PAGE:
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Sermon Illustrations on Memory

Background

And So Life Is

The Austrian psychologist Alfred Adler was famous for beginning counseling sessions with new clients by asking, “What is your earliest memory?” No matter how his patient replied, Adler responded, “And so life is.” Adler believed that our earliest memories leave a profound imprint on our souls. For better or for worse, it can be very difficult to escape their gravitational pull. Our earliest memories have unusual staying power.

Taken from Mark Batterson, Double Blessing: Don’t Settle for Less Than You’re Called to Bless, Multnomah, 2019.

The Problem of Forgetfulness

One of humanity’s problems is forgetfulness. Forgetfulness can happen at multiple levels, from a simple problem of recall to a posture of hard-heartedness and disobedience toward the command-giver. When God deals with the people of Israel throughout the Old Testament, God does not merely say, “This is God.” Rather, we often read, “This is the Lord your God who brought you out of Egypt.” It is a reminder, to a forgetful people (which we all are), what it is that God has done for us.

C.S. Lewis reiterates this problem in the Narnian book The Silver Chair, when Aslan teaches Jill to repeat His instructions in order that should would not forget them. “‘Child’ Aslan says… ‘perhaps you do not see quite as well as you think. But the first step is to remember. Repeat to me, in order, the four signs.’” Like most of us, Jill soon forgets, and her and her companions’ journey is forever altered.

God gives us a variety of practices to remember. Sabbath, the sacraments of baptism and the Lord’s Supper. Each exists to remind us of some significant aspect of our faith and the God who created, redeemed, and sustains us each day. So the question for us to answer is, will we remember?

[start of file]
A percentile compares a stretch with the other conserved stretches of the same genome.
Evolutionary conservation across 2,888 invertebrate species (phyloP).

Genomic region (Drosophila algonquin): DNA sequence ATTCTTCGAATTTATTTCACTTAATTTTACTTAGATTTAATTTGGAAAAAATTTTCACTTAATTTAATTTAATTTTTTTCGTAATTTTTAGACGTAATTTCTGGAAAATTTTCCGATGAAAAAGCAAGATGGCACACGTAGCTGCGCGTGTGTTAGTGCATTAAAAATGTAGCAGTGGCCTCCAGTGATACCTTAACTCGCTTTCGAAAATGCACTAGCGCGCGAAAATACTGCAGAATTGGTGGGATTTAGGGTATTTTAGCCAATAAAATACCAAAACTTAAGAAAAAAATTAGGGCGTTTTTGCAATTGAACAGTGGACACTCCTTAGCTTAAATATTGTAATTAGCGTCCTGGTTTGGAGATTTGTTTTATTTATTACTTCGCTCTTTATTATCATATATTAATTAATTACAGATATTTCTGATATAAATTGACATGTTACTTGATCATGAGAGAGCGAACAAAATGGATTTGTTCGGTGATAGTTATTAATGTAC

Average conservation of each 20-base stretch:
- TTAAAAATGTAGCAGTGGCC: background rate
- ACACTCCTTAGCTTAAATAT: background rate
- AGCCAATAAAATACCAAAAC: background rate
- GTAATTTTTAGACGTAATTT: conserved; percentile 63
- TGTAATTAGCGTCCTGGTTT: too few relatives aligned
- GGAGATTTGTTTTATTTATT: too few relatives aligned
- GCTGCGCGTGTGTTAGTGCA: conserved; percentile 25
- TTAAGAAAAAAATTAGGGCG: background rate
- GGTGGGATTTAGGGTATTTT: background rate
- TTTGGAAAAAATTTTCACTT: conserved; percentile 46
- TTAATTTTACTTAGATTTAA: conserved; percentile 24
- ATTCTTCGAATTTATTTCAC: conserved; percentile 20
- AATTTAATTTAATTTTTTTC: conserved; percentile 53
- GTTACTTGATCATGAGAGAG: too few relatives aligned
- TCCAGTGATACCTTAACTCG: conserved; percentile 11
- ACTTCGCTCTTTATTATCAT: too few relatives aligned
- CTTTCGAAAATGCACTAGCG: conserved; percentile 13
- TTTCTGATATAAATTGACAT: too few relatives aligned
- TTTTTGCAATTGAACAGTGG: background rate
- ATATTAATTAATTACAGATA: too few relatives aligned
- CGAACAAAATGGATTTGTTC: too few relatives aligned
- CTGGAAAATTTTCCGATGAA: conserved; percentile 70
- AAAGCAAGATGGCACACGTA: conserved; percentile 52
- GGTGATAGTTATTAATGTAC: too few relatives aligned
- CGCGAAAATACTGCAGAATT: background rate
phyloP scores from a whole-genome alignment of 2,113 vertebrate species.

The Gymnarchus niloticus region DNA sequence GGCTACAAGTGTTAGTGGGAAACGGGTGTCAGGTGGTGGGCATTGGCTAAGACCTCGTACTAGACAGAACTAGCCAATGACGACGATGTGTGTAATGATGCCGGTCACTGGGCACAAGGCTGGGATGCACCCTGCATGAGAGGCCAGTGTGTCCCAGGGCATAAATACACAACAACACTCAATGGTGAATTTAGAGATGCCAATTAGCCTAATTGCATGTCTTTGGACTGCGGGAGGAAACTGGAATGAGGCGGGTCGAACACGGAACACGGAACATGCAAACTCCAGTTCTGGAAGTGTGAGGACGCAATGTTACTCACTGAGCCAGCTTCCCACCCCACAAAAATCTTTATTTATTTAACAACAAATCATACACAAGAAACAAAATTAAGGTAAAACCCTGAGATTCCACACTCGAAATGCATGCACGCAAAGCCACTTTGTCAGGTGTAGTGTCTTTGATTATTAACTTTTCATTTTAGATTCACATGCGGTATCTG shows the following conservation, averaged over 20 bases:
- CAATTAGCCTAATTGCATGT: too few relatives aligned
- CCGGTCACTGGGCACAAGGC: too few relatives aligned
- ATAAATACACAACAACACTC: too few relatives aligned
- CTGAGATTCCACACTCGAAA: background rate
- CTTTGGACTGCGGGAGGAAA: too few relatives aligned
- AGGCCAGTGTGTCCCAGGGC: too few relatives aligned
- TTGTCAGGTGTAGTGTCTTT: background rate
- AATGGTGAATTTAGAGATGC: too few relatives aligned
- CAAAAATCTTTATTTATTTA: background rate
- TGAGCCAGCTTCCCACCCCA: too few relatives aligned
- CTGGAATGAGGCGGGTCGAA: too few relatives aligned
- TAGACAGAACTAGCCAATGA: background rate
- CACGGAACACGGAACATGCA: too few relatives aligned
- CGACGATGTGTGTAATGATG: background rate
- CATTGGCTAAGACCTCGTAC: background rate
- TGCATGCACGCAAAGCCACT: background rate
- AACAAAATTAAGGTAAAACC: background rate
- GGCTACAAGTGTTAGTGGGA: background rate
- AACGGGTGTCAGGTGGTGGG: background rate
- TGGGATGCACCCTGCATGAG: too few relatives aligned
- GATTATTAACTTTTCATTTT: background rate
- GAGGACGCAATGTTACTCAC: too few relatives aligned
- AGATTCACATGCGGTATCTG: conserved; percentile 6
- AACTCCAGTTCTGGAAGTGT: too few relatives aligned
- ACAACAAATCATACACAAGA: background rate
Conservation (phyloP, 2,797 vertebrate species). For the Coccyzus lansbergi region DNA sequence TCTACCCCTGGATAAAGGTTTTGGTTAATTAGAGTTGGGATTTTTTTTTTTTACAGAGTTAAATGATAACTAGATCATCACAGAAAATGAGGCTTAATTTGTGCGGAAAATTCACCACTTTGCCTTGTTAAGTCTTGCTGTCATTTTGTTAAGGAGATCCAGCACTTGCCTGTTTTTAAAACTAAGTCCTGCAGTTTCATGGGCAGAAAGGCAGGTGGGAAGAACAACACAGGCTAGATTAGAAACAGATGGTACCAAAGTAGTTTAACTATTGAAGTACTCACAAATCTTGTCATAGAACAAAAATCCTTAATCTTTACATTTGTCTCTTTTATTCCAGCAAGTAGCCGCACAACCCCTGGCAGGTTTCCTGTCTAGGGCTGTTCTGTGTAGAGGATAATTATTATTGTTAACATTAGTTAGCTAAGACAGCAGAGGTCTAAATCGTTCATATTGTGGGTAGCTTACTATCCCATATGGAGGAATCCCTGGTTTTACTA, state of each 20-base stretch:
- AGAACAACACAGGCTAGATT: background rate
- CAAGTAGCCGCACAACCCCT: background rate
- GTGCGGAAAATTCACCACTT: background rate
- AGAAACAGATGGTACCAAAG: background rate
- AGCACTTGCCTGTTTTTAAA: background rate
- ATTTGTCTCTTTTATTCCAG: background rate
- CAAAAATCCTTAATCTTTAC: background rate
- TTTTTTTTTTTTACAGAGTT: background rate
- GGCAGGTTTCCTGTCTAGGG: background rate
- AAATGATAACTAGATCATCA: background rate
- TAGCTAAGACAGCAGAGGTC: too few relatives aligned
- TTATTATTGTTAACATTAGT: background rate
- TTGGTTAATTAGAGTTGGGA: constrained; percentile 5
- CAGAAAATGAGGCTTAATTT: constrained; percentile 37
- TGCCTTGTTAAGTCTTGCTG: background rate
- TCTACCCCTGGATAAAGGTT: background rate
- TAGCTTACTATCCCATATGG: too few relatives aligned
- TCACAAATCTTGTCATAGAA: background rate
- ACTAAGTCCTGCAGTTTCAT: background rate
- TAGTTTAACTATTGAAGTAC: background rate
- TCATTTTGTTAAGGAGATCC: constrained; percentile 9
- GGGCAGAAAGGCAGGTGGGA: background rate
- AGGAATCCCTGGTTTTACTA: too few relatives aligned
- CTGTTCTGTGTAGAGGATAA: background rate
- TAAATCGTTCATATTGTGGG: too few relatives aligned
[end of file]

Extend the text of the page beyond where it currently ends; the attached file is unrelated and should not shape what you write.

Stuart Strachan Jr.

Stories

And So Life Is

The Austrian psychologist Alfred Adler was famous for beginning counseling sessions with new clients by asking, “What is your earliest memory?” No matter how his patient replied, Adler responded, “And so life is.” Adler believed that our earliest memories leave a profound imprint on our souls. For better or for worse, it can be very difficult to escape their gravitational pull. Our earliest memories have unusual staying power.

Taken from Mark Batterson, Double Blessing: Don’t Settle for Less Than You’re Called to Bless, Multnomah, 2019.

The Cursed Lawnmower

One day a pastor went to a yard sale and found a lawnmower. It seemed in decent-enough shape and the owner said it worked, so the pastor ultimately decided to buy it, and not for very much either. 

After a quick review of the machine, the pastor filled it with gas and was ready to take it on its maiden voyage. Unfortunately, after a few pumps on the fuel line and a pull of the cord, nothing happened. The pastor pulled a few more times and finally gave up. 

Thankfully, the yard sale was still happening and the pastor, now quite exasperated, asked for his money back. “This machine doesn’t work!”

“Well,” the man said, “I did forget to tell you one thing about this lawnmower—it only works if you curse at it.”